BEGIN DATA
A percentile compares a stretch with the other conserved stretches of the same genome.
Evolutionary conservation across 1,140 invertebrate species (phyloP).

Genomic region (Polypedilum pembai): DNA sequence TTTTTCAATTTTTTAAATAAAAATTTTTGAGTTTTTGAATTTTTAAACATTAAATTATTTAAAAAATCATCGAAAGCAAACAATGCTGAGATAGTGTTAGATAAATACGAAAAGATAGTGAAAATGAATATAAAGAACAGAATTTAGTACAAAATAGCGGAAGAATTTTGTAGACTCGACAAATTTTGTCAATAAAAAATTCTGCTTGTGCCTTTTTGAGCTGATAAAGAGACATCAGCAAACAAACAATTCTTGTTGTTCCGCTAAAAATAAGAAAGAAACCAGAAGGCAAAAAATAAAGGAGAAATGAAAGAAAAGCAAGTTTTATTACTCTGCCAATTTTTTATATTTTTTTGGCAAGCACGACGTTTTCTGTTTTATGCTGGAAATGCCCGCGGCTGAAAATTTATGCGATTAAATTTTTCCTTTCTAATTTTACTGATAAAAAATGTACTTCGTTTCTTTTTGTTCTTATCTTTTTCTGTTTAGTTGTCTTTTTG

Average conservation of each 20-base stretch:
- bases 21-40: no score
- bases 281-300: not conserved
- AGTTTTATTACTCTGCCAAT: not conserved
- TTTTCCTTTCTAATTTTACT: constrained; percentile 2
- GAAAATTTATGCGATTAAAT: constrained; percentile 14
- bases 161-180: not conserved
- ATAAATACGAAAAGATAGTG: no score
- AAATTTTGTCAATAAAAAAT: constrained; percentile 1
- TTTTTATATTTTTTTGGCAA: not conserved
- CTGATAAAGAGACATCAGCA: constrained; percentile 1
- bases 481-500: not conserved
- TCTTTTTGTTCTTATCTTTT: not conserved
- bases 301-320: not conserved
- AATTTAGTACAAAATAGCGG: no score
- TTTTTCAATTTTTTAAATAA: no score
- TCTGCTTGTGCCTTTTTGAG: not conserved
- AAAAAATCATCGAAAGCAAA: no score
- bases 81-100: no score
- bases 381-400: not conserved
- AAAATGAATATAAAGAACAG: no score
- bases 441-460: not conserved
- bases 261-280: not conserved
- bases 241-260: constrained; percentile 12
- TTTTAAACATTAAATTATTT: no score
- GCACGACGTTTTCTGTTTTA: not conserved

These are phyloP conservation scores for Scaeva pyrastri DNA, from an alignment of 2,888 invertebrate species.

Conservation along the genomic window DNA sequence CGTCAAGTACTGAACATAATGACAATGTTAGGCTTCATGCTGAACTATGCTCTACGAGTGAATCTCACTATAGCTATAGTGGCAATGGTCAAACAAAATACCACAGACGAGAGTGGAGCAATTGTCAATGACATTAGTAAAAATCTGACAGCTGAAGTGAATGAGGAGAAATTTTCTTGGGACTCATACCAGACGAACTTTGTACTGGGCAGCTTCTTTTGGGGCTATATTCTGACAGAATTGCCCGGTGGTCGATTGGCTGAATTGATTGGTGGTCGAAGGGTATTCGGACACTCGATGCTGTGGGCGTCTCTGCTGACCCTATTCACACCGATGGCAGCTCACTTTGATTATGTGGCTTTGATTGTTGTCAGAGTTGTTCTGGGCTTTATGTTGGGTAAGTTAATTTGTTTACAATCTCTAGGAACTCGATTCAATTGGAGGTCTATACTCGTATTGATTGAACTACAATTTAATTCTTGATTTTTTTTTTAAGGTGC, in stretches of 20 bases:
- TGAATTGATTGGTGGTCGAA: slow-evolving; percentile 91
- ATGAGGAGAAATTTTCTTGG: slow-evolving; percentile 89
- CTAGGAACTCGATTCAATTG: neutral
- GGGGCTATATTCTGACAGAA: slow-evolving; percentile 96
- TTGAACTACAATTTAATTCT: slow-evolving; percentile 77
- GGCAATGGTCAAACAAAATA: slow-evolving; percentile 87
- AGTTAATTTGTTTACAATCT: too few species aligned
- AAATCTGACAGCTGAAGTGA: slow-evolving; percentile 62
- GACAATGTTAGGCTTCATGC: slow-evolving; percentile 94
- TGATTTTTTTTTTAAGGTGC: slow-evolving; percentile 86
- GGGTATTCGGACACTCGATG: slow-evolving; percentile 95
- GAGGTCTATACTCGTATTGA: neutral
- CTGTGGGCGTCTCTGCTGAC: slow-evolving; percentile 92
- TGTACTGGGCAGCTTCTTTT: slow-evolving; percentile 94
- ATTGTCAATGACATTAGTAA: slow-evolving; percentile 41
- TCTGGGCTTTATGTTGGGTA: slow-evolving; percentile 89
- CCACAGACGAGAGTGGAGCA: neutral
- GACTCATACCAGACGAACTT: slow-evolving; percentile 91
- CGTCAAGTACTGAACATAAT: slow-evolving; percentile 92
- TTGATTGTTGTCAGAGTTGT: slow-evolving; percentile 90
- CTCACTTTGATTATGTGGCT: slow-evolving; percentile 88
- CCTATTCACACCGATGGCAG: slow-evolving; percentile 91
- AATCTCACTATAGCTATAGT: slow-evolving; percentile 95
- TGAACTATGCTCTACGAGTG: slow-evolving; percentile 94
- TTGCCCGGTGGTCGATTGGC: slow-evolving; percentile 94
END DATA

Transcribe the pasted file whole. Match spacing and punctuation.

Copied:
A percentile compares a stretch with the other conserved stretches of the same genome.
Evolutionary conservation across 1,140 invertebrate species (phyloP).

Genomic region (Polypedilum pembai): DNA sequence TTTTTCAATTTTTTAAATAAAAATTTTTGAGTTTTTGAATTTTTAAACATTAAATTATTTAAAAAATCATCGAAAGCAAACAATGCTGAGATAGTGTTAGATAAATACGAAAAGATAGTGAAAATGAATATAAAGAACAGAATTTAGTACAAAATAGCGGAAGAATTTTGTAGACTCGACAAATTTTGTCAATAAAAAATTCTGCTTGTGCCTTTTTGAGCTGATAAAGAGACATCAGCAAACAAACAATTCTTGTTGTTCCGCTAAAAATAAGAAAGAAACCAGAAGGCAAAAAATAAAGGAGAAATGAAAGAAAAGCAAGTTTTATTACTCTGCCAATTTTTTATATTTTTTTGGCAAGCACGACGTTTTCTGTTTTATGCTGGAAATGCCCGCGGCTGAAAATTTATGCGATTAAATTTTTCCTTTCTAATTTTACTGATAAAAAATGTACTTCGTTTCTTTTTGTTCTTATCTTTTTCTGTTTAGTTGTCTTTTTG

Average conservation of each 20-base stretch:
- bases 21-40: no score
- bases 281-300: not conserved
- AGTTTTATTACTCTGCCAAT: not conserved
- TTTTCCTTTCTAATTTTACT: constrained; percentile 2
- GAAAATTTATGCGATTAAAT: constrained; percentile 14
- bases 161-180: not conserved
- ATAAATACGAAAAGATAGTG: no score
- AAATTTTGTCAATAAAAAAT: constrained; percentile 1
- TTTTTATATTTTTTTGGCAA: not conserved
- CTGATAAAGAGACATCAGCA: constrained; percentile 1
- bases 481-500: not conserved
- TCTTTTTGTTCTTATCTTTT: not conserved
- bases 301-320: not conserved
- AATTTAGTACAAAATAGCGG: no score
- TTTTTCAATTTTTTAAATAA: no score
- TCTGCTTGTGCCTTTTTGAG: not conserved
- AAAAAATCATCGAAAGCAAA: no score
- bases 81-100: no score
- bases 381-400: not conserved
- AAAATGAATATAAAGAACAG: no score
- bases 441-460: not conserved
- bases 261-280: not conserved
- bases 241-260: constrained; percentile 12
- TTTTAAACATTAAATTATTT: no score
- GCACGACGTTTTCTGTTTTA: not conserved

These are phyloP conservation scores for Scaeva pyrastri DNA, from an alignment of 2,888 invertebrate species.

Conservation along the genomic window DNA sequence CGTCAAGTACTGAACATAATGACAATGTTAGGCTTCATGCTGAACTATGCTCTACGAGTGAATCTCACTATAGCTATAGTGGCAATGGTCAAACAAAATACCACAGACGAGAGTGGAGCAATTGTCAATGACATTAGTAAAAATCTGACAGCTGAAGTGAATGAGGAGAAATTTTCTTGGGACTCATACCAGACGAACTTTGTACTGGGCAGCTTCTTTTGGGGCTATATTCTGACAGAATTGCCCGGTGGTCGATTGGCTGAATTGATTGGTGGTCGAAGGGTATTCGGACACTCGATGCTGTGGGCGTCTCTGCTGACCCTATTCACACCGATGGCAGCTCACTTTGATTATGTGGCTTTGATTGTTGTCAGAGTTGTTCTGGGCTTTATGTTGGGTAAGTTAATTTGTTTACAATCTCTAGGAACTCGATTCAATTGGAGGTCTATACTCGTATTGATTGAACTACAATTTAATTCTTGATTTTTTTTTTAAGGTGC, in stretches of 20 bases:
- TGAATTGATTGGTGGTCGAA: slow-evolving; percentile 91
- ATGAGGAGAAATTTTCTTGG: slow-evolving; percentile 89
- CTAGGAACTCGATTCAATTG: neutral
- GGGGCTATATTCTGACAGAA: slow-evolving; percentile 96
- TTGAACTACAATTTAATTCT: slow-evolving; percentile 77
- GGCAATGGTCAAACAAAATA: slow-evolving; percentile 87
- AGTTAATTTGTTTACAATCT: too few species aligned
- AAATCTGACAGCTGAAGTGA: slow-evolving; percentile 62
- GACAATGTTAGGCTTCATGC: slow-evolving; percentile 94
- TGATTTTTTTTTTAAGGTGC: slow-evolving; percentile 86
- GGGTATTCGGACACTCGATG: slow-evolving; percentile 95
- GAGGTCTATACTCGTATTGA: neutral
- CTGTGGGCGTCTCTGCTGAC: slow-evolving; percentile 92
- TGTACTGGGCAGCTTCTTTT: slow-evolving; percentile 94
- ATTGTCAATGACATTAGTAA: slow-evolving; percentile 41
- TCTGGGCTTTATGTTGGGTA: slow-evolving; percentile 89
- CCACAGACGAGAGTGGAGCA: neutral
- GACTCATACCAGACGAACTT: slow-evolving; percentile 91
- CGTCAAGTACTGAACATAAT: slow-evolving; percentile 92
- TTGATTGTTGTCAGAGTTGT: slow-evolving; percentile 90
- CTCACTTTGATTATGTGGCT: slow-evolving; percentile 88
- CCTATTCACACCGATGGCAG: slow-evolving; percentile 91
- AATCTCACTATAGCTATAGT: slow-evolving; percentile 95
- TGAACTATGCTCTACGAGTG: slow-evolving; percentile 94
- TTGCCCGGTGGTCGATTGGC: slow-evolving; percentile 94